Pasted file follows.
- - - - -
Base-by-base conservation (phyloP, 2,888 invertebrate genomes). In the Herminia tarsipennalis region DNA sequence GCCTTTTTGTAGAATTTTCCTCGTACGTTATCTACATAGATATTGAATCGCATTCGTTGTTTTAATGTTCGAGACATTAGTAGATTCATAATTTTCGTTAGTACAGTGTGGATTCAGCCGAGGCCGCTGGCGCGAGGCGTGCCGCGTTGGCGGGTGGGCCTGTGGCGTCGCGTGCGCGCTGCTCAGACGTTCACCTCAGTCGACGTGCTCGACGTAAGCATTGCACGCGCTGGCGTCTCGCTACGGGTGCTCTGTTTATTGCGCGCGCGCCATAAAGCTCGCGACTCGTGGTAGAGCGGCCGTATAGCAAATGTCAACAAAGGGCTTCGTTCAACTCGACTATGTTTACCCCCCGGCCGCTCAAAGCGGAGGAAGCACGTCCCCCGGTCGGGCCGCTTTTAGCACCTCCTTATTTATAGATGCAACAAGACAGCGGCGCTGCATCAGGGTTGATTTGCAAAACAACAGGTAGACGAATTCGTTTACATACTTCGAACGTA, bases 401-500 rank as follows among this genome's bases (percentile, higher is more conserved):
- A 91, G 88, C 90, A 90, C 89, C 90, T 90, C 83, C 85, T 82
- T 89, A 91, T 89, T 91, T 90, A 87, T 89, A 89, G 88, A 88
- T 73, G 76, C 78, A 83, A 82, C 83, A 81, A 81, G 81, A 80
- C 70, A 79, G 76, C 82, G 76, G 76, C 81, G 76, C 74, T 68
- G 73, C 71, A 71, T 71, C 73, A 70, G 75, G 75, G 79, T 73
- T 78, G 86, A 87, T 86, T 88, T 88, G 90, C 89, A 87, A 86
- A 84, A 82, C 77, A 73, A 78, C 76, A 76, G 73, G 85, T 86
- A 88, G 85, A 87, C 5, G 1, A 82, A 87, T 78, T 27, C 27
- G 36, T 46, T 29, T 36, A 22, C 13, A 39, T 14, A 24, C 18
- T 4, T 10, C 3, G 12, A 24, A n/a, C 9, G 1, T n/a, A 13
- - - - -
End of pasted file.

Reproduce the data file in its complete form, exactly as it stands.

Base-by-base conservation (phyloP, 2,888 invertebrate genomes). In the Herminia tarsipennalis region DNA sequence GCCTTTTTGTAGAATTTTCCTCGTACGTTATCTACATAGATATTGAATCGCATTCGTTGTTTTAATGTTCGAGACATTAGTAGATTCATAATTTTCGTTAGTACAGTGTGGATTCAGCCGAGGCCGCTGGCGCGAGGCGTGCCGCGTTGGCGGGTGGGCCTGTGGCGTCGCGTGCGCGCTGCTCAGACGTTCACCTCAGTCGACGTGCTCGACGTAAGCATTGCACGCGCTGGCGTCTCGCTACGGGTGCTCTGTTTATTGCGCGCGCGCCATAAAGCTCGCGACTCGTGGTAGAGCGGCCGTATAGCAAATGTCAACAAAGGGCTTCGTTCAACTCGACTATGTTTACCCCCCGGCCGCTCAAAGCGGAGGAAGCACGTCCCCCGGTCGGGCCGCTTTTAGCACCTCCTTATTTATAGATGCAACAAGACAGCGGCGCTGCATCAGGGTTGATTTGCAAAACAACAGGTAGACGAATTCGTTTACATACTTCGAACGTA, bases 401-500 rank as follows among this genome's bases (percentile, higher is more conserved):
- A 91, G 88, C 90, A 90, C 89, C 90, T 90, C 83, C 85, T 82
- T 89, A 91, T 89, T 91, T 90, A 87, T 89, A 89, G 88, A 88
- T 73, G 76, C 78, A 83, A 82, C 83, A 81, A 81, G 81, A 80
- C 70, A 79, G 76, C 82, G 76, G 76, C 81, G 76, C 74, T 68
- G 73, C 71, A 71, T 71, C 73, A 70, G 75, G 75, G 79, T 73
- T 78, G 86, A 87, T 86, T 88, T 88, G 90, C 89, A 87, A 86
- A 84, A 82, C 77, A 73, A 78, C 76, A 76, G 73, G 85, T 86
- A 88, G 85, A 87, C 5, G 1, A 82, A 87, T 78, T 27, C 27
- G 36, T 46, T 29, T 36, A 22, C 13, A 39, T 14, A 24, C 18
- T 4, T 10, C 3, G 12, A 24, A n/a, C 9, G 1, T n/a, A 13